I would see her at the gym in the mornings. She usually worked out from six to seven and then took a Pilates class from seven to eight. She was probably a grandmother, but a well preserved one. She had the hips of a mother and the usual dimensions of a well-formed woman in her sixties. She had dyed blond hair in a Dutch-boy style. Her remarkable feature was a perfectly round face with a ready smile and sparkling eyes. I noticed the few times I used a machine after her, that she could pull some hefty weights. She wore an engagement ring and a wedding ring, though I never heard her talk of a husband, either to women or men. Many of the men of her age flirted with her and hit on her in an innocuous way. She seemed to enjoy their attention, if not encourage it. I had never spoken to her in the three years I had been coming to the gym, but then the mostly conservative WASP population of the town, looking at my nose, thought I was some crazy Semitic artist from New York City. Yesterday she was waiting to use a machine I was using and asked my name.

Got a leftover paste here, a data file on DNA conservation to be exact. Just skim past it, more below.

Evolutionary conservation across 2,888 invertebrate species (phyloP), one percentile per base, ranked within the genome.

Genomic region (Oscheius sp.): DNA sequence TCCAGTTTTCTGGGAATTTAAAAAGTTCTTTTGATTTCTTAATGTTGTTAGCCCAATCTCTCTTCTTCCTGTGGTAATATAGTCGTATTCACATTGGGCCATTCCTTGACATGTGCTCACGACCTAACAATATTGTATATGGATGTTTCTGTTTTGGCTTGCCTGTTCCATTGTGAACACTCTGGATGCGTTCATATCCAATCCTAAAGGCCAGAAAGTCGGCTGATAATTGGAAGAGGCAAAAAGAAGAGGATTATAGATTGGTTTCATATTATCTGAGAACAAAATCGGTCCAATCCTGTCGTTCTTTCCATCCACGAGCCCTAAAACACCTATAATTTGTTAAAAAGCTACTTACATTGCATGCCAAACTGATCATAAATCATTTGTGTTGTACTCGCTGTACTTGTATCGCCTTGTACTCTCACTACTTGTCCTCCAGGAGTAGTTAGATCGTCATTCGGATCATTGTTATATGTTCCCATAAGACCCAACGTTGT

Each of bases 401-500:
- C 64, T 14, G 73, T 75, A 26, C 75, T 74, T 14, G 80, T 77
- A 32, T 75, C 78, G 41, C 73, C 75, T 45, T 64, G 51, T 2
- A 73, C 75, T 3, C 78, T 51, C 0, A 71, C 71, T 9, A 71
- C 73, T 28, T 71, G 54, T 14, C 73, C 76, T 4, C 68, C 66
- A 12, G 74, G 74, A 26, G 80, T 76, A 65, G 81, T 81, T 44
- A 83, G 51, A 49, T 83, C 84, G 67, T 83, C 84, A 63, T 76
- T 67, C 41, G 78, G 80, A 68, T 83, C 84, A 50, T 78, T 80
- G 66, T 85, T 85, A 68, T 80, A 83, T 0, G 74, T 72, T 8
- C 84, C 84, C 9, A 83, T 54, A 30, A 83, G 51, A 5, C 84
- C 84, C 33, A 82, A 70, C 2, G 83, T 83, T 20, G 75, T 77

—Jack. Jack Mahler
—Ah, you are the artist? Bill spoke very highly of you.
Bill was a politician I had befriended when we were in physical therapy together when I first arrived in town.
—Well, I said, you know Bill is a politician and a lawyer. You can't trust what he says.
—He says you are a good sculptor and painter. He has shared some of your stories with some other members of the gym.
—Sounds like Bill.
—If you are so good, why haven't I heard of you?
—You got me there. I've been hiding in Brooklyn all my life. But if you send me an e-mail, I'll send you links to images of my work.
—Is it a difficult e-mail?
—No. Here it is: jackmahler1 at nfb dot art. That's an Arabic 1.
—Oh, she said, turning and walking away.Later I could see her talking to other members of the gym and pointing to me and mouthing, “He's an Arab.”